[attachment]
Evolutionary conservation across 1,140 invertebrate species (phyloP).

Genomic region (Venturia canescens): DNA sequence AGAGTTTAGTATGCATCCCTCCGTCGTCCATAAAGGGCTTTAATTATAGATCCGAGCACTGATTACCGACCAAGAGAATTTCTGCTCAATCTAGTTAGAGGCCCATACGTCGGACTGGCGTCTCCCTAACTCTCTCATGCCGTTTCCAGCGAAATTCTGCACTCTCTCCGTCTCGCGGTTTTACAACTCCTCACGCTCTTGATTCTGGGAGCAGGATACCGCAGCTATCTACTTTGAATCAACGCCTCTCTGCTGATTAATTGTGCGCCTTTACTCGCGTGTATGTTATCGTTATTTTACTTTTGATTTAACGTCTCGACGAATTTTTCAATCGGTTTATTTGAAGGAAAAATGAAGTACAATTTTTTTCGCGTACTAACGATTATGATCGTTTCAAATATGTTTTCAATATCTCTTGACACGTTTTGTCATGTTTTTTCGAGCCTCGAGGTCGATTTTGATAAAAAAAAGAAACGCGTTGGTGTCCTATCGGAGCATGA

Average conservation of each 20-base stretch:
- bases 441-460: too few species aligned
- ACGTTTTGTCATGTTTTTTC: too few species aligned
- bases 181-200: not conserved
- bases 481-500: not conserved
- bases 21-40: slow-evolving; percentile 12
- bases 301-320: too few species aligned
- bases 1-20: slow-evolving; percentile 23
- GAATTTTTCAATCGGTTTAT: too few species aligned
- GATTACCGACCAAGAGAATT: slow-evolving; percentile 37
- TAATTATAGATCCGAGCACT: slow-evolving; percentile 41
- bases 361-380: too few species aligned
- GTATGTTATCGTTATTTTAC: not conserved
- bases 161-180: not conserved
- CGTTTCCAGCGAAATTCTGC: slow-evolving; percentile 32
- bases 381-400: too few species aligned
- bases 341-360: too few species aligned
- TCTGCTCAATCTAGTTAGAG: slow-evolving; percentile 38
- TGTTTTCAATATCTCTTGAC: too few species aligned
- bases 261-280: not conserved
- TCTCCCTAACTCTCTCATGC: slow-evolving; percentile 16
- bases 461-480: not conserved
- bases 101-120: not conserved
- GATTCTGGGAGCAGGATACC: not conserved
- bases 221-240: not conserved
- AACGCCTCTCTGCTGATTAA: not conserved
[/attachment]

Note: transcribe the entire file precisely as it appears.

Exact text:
Evolutionary conservation across 1,140 invertebrate species (phyloP).

Genomic region (Venturia canescens): DNA sequence AGAGTTTAGTATGCATCCCTCCGTCGTCCATAAAGGGCTTTAATTATAGATCCGAGCACTGATTACCGACCAAGAGAATTTCTGCTCAATCTAGTTAGAGGCCCATACGTCGGACTGGCGTCTCCCTAACTCTCTCATGCCGTTTCCAGCGAAATTCTGCACTCTCTCCGTCTCGCGGTTTTACAACTCCTCACGCTCTTGATTCTGGGAGCAGGATACCGCAGCTATCTACTTTGAATCAACGCCTCTCTGCTGATTAATTGTGCGCCTTTACTCGCGTGTATGTTATCGTTATTTTACTTTTGATTTAACGTCTCGACGAATTTTTCAATCGGTTTATTTGAAGGAAAAATGAAGTACAATTTTTTTCGCGTACTAACGATTATGATCGTTTCAAATATGTTTTCAATATCTCTTGACACGTTTTGTCATGTTTTTTCGAGCCTCGAGGTCGATTTTGATAAAAAAAAGAAACGCGTTGGTGTCCTATCGGAGCATGA

Average conservation of each 20-base stretch:
- bases 441-460: too few species aligned
- ACGTTTTGTCATGTTTTTTC: too few species aligned
- bases 181-200: not conserved
- bases 481-500: not conserved
- bases 21-40: slow-evolving; percentile 12
- bases 301-320: too few species aligned
- bases 1-20: slow-evolving; percentile 23
- GAATTTTTCAATCGGTTTAT: too few species aligned
- GATTACCGACCAAGAGAATT: slow-evolving; percentile 37
- TAATTATAGATCCGAGCACT: slow-evolving; percentile 41
- bases 361-380: too few species aligned
- GTATGTTATCGTTATTTTAC: not conserved
- bases 161-180: not conserved
- CGTTTCCAGCGAAATTCTGC: slow-evolving; percentile 32
- bases 381-400: too few species aligned
- bases 341-360: too few species aligned
- TCTGCTCAATCTAGTTAGAG: slow-evolving; percentile 38
- TGTTTTCAATATCTCTTGAC: too few species aligned
- bases 261-280: not conserved
- TCTCCCTAACTCTCTCATGC: slow-evolving; percentile 16
- bases 461-480: not conserved
- bases 101-120: not conserved
- GATTCTGGGAGCAGGATACC: not conserved
- bases 221-240: not conserved
- AACGCCTCTCTGCTGATTAA: not conserved